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Takeaway From 2010 Elections: Serious Conservatism Is Back

3 years ago
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From its beginnings, a tension existed in the heart of American conservatism between winning hearts and minds -- and winning elections. A slogan from the 1964 presidential campaign hinted at this dichotomy. "In your heart you know he's right" implied that although we believed in Barry Goldwater, we knew you might not – at least not enough of you, not yet.

By 1980, a majority of Americans certainly did rally to the side of the conservative star of the Goldwater campaign, but Ronald Reagan's eight years in the White House did not lay to rest the intramural Republican tug of war between conservatives and moderate "pragmatists." A new battle could be heard in conservative circles: Let Reagan be Reagan.

But the elixir of winning is powerful. And somewhere along the way, a large segment of conservatism became unmoored from its core principles. But thankfully, last Tuesday's election returns are a signal that serious conservatism is back. In the U.S. Senate, House of Representatives and governor's mansions, many of the most serious conservatives won election (while some of the less serious conservative candidates did not).

And the election of such candidates as Sen.-elect Marco Rubio of Florida and Gov.-elect Nikki Haley of South Carolina laid to rest the notion that conservatives must be forced to choose between the grassroots candidates we really want and those who can be elected.

The lesson is clear, at least to me, that the most effective advocates of conservatism have been neither squishy appeasers nor parochial demagogues, but rather serious conservative candidates, like Reagan and Jack Kemp, and conservative intellectuals, like William F. Buckley and George F. Will.

Writing in The Wall Street Journal this weekend, Peggy Noonan seemed to be channeling this very notion, while also taking umbrage that Sarah Palin had referred to Reagan as "an actor."

Noonan noted:

Ronald Reagan was an artist who willed himself into leadership as president of a major American labor union (Screen Actors Guild, seven terms, 1947-59). He led that union successfully through major upheavals (the Hollywood communist wars, labor-management struggles); discovered and honed his ability to speak persuasively by talking to workers on the line at General Electric for eight years; was elected to and completed two full terms as governor of California; challenged and almost unseated an incumbent president of his own party; and went on to popularize modern conservative political philosophy without the help of a conservative infrastructure. Then he was elected president.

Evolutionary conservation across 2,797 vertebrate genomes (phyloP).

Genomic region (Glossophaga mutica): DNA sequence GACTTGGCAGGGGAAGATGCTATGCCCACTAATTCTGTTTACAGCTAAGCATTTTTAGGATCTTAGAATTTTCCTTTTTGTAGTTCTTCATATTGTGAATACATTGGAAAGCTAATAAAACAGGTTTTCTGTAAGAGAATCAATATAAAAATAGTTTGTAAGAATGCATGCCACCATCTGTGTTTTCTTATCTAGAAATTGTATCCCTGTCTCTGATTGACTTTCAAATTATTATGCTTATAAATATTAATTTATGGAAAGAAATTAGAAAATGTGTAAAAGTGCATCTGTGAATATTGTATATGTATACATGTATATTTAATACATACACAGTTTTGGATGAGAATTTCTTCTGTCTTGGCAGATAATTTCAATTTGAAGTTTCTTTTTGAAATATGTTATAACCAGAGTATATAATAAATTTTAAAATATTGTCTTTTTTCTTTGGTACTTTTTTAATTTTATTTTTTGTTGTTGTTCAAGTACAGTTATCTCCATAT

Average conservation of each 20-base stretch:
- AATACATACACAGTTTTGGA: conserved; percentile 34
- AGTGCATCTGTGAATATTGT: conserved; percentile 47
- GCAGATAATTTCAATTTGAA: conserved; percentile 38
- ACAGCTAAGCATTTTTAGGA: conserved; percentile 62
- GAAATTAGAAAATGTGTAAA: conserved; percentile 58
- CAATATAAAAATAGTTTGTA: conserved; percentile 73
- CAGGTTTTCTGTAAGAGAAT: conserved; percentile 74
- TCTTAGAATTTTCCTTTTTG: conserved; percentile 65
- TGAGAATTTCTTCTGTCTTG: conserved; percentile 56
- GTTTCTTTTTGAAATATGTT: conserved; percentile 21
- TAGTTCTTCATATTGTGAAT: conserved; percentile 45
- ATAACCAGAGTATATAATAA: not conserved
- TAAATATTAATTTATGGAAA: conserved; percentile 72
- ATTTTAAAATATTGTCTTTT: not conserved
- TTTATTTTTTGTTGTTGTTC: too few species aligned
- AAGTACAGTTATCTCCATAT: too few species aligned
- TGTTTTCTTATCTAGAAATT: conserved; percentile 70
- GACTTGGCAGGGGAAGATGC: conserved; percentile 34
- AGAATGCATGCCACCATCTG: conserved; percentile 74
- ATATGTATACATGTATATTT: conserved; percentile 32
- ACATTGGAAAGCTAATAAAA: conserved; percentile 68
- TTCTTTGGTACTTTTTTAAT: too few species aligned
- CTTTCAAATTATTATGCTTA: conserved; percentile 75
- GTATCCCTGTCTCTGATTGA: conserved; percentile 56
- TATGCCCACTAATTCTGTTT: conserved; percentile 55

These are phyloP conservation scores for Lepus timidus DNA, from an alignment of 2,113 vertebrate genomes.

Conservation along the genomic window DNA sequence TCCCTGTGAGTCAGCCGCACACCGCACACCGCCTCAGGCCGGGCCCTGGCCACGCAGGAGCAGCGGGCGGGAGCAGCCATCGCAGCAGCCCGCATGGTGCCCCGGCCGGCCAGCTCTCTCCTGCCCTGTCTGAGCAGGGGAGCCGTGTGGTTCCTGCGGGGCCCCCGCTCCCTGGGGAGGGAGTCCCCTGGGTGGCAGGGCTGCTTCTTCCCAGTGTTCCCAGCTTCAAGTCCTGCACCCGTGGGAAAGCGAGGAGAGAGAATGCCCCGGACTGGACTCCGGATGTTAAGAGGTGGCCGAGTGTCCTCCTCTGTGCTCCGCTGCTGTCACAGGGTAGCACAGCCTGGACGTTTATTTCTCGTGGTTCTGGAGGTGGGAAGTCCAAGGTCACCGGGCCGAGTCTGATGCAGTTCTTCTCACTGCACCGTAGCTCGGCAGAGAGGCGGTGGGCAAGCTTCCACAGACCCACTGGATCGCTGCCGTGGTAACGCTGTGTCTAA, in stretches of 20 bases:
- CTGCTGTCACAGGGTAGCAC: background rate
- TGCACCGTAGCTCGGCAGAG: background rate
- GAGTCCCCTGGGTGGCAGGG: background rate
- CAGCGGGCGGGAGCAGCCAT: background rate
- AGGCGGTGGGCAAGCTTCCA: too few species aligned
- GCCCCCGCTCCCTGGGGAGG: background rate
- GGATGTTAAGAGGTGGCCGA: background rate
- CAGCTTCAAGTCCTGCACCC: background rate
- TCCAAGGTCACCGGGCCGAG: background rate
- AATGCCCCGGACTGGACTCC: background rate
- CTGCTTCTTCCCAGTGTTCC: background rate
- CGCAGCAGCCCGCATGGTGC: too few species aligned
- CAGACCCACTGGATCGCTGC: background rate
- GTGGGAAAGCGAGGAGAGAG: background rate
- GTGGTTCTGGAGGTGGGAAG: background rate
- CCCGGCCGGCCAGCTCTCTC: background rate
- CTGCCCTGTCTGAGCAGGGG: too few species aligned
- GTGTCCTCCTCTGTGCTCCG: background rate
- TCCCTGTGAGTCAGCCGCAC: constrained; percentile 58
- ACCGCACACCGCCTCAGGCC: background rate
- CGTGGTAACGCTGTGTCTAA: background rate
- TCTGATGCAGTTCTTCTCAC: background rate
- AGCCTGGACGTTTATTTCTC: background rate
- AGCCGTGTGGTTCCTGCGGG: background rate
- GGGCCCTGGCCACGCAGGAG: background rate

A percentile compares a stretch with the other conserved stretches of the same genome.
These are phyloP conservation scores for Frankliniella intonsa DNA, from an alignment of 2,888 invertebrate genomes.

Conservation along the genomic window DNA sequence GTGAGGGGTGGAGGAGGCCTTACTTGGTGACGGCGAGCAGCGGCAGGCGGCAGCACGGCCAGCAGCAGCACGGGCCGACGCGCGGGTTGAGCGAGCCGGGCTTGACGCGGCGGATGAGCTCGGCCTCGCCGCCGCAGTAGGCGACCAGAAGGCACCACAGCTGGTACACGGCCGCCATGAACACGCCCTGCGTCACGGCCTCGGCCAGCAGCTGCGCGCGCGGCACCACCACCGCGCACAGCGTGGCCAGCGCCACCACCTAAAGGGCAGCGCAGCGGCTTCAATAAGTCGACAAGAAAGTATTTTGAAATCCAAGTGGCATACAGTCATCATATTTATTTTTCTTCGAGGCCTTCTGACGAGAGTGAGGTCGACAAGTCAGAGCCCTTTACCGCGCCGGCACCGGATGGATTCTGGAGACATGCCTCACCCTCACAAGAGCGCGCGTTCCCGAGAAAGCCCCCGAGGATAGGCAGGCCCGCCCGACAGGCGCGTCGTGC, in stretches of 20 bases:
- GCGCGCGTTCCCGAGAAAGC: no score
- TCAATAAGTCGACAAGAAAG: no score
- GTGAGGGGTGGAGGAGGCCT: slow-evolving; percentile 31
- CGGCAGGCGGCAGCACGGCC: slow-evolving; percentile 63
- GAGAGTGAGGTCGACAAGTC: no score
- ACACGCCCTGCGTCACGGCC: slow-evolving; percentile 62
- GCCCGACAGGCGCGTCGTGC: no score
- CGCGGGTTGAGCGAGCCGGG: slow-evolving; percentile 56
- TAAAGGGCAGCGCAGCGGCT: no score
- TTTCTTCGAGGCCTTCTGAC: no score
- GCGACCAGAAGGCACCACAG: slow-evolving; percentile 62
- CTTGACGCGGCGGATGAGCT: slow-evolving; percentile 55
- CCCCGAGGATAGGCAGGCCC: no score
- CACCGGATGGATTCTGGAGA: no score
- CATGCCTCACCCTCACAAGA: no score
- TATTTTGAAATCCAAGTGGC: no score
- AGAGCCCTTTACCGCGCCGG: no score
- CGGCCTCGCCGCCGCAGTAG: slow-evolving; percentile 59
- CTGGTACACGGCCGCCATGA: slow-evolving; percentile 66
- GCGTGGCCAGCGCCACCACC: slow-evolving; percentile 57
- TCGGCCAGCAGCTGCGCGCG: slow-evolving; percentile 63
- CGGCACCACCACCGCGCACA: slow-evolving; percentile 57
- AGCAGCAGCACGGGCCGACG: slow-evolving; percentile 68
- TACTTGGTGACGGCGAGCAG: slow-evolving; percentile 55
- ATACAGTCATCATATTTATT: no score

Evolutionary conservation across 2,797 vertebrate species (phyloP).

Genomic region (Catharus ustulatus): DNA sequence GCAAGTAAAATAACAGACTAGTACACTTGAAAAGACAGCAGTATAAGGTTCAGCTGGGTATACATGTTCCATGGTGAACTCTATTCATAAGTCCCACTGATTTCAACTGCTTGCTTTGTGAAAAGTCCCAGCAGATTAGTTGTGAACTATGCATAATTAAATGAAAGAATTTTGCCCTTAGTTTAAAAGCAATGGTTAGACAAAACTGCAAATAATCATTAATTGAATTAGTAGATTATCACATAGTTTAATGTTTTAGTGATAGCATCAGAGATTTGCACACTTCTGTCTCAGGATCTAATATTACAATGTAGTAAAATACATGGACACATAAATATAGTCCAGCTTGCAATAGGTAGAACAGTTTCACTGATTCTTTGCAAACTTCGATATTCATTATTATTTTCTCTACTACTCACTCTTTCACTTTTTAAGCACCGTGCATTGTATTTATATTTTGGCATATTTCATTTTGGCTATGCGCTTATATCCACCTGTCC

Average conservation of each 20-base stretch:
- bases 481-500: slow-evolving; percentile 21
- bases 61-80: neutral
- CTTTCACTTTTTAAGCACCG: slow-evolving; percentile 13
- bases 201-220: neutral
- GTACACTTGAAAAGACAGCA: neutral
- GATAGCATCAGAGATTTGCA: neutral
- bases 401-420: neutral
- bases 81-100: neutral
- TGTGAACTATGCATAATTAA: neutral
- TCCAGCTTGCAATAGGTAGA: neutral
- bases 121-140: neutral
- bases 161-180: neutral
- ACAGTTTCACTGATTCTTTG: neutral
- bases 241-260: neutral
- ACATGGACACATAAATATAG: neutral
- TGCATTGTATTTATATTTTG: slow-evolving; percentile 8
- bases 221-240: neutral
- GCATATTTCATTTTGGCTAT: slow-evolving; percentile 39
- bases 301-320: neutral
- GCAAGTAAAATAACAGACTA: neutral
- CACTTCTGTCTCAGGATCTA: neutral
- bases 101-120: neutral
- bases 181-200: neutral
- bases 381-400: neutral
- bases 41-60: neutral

Reagan, of course, worked hard, as Reagan scholars know. "Between 1975 and 1979, Reagan delivered 1,025 three-minute radio commentaries, of which he wrote at least 673 himself," says Annelise Anderson, an economist and senior research fellow at Stanford University's Hoover Institution.

Lee Edwards, an unofficial historian of the American conservative movement, has recounted a 1965 visit he made to the Reagan home in the mid-1960s when Reagan was contemplating running for governor of California. At one point, Edwards had a chance to secretly peruse Reagan's bookshelves. "I went over and began looking at the titles," he said. "They were history, biography, economics, politics. All serious stuff."

"I began pulling the books out of the shelves and looking at them. They were dog-eared. They were annotated. They were smudged by his fingers, and so forth. This was a man who had read hundreds of books. It was clear that he had read them, had digested them, and had studied them. ... I knew right away, this was a thinking conservative. This was a man who loved ideas. He was comfortable with ideas and was able to take ideas and translate them into a common idiom."

Noonan, knowing all of this, ended her column by offering a bit of advice to some of the less serious conservatives out there:

Here is an old tradition badly in need of return: You have to earn your way into politics. You should go have a life, build a string of accomplishments, then enter public service. And you need actual talent: You have to be able to bring people in and along. You can't just bully them, you can't just assert and taunt, you have to be able to persuade. Americans don't want, as their representatives, people who seem empty or crazy. They'll vote no on that. It's not just the message, it's the messenger.
The good news is, there are some very competent and serious conservative messengers who are now gaining experience. With any luck, there will be more candidates we can call a "thinking man's conservative."

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